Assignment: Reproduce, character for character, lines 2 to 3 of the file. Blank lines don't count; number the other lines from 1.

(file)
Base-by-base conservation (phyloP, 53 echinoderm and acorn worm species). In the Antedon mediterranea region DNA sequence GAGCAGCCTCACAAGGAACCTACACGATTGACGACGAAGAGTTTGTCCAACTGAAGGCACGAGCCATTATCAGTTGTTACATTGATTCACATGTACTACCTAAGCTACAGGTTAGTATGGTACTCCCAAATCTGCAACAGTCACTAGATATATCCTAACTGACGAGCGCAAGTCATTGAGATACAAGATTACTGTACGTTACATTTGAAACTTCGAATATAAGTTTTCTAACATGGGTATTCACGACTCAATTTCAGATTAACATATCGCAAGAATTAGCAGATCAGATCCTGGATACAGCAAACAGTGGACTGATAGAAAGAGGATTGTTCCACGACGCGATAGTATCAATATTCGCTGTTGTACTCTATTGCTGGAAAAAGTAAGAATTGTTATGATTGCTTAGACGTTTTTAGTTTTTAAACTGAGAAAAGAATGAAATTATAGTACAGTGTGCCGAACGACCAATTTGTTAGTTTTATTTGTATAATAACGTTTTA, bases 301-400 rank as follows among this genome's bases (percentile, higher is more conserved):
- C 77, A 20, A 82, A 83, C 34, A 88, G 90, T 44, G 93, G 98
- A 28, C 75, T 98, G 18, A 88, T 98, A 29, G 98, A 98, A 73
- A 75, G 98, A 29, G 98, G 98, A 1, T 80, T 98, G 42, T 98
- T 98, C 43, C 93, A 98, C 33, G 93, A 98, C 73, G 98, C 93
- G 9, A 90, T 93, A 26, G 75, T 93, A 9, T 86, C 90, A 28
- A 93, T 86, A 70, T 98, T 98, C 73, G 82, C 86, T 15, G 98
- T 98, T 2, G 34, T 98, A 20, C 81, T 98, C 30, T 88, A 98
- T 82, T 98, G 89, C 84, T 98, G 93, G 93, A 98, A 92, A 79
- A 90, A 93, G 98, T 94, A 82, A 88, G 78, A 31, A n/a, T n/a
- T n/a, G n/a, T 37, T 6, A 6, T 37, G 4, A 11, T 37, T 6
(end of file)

- C 77, A 20, A 82, A 83, C 34, A 88, G 90, T 44, G 93, G 98
- A 28, C 75, T 98, G 18, A 88, T 98, A 29, G 98, A 98, A 73